Books, Writing

Odin’s Eye & Mimir’s Well

She leaned back, making the chair creak. “Our old friend the Guardian, also known as Mimir. The tech-rads must have dug deep into the myth-files to dredge up that name. A special case. An antique. One of the first AIs.

– From the short story “Mimir’s Well”, in my book Odin’s Eye

The Helix Nebula.

Choosing a cover-image for Odin’s Eye was an important step in the process of publishing the book, but I had to pick a title first, and the inspiration for that came from Norse mythology, and the stories about how Odin ended up with only one eye.

Odin the one-eyed on the bronze doors of Stockholm’s State Historical Museum

Odin was the All-Father, the Sky-god, the wise and sometimes wily king of Valhalla in the old Norse pantheon, and he was usually depicted with just one eye. The details on how he ended up like that differ slightly in different tales, but the gist of it is that Odin sacrificed his eye so that he could drink from a well of wisdom that was guarded by a powerful character called Mimir, or Mimer, or Mim.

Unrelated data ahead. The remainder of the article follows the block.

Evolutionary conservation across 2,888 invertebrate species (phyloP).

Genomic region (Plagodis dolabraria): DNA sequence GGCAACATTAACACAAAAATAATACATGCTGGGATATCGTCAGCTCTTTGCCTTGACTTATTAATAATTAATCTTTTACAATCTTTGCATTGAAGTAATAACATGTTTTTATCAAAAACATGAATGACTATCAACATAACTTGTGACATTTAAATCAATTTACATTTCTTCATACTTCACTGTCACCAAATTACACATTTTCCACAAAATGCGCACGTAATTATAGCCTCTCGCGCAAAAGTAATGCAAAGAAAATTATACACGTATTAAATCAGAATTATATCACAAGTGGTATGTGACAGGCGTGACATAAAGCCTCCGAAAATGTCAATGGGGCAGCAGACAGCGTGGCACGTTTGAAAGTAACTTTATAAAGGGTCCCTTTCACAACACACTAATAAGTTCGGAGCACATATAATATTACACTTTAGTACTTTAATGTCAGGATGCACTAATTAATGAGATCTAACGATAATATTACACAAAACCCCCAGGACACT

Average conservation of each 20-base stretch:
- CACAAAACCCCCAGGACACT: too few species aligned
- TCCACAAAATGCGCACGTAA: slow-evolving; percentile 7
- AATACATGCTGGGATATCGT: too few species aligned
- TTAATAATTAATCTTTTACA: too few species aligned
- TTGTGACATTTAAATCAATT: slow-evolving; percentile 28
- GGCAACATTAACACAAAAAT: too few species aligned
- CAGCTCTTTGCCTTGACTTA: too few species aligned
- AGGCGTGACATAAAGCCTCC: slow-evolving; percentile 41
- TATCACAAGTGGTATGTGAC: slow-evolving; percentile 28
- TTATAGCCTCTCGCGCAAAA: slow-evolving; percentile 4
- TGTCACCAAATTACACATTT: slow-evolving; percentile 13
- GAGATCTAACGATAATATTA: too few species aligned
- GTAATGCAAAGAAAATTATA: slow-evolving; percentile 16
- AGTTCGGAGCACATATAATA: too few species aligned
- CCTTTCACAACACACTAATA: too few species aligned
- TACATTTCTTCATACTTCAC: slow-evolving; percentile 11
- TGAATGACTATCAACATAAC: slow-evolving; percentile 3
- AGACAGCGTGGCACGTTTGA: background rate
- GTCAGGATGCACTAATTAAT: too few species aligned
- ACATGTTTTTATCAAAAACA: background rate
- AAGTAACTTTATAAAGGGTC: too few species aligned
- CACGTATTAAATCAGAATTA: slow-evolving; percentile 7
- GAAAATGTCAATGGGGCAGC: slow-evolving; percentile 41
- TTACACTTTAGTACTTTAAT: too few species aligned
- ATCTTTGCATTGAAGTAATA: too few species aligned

Odin approaches Mimir’s Well, Encyclopedia Britannica

To quote Snorre’s Edda, which talks about the ash tree Yggdrasil, the world tree:

But under the second root, which extends to the frost-giants, is the well of Mimer, wherein knowledge and wisdom are concealed. The owner of the well hight Mimer. He is full of wisdom, for he drinks from the well with the Gjallar-horn. Alfather once came there and asked for a drink from the well, but he did not get it before he left one of his eyes as a pledge.

Drinking from Mimir’s well gave Odin wisdom and the power to see into the past and into the future, even all the way to Ragnarök, the end of the world. But the price was that he had to maim himself, and leave his eye behind in the water. Fair trade? I guess Odin thought it was worth it.


Digging around in the “myth-files” to find a name for a science fiction book is nothing new in the world of literature, and the story of Odin’s eye and Mimir’s well just fits so effortlessly into the genre. Add the fact that there is an “eye-of-god-nebula” out there in the great big well of wisdom we call space, and it becomes simply irresistible.

To quote Snorre’s Edda once again:

So it is said in the Vala’s Prophecy: Well know I, Odin, Where you hid your eye: In the crystal-clear Well of Mimer.

If you’re up for a more detailed run-through of the story of Odin’s eye, check out my Q&A video:

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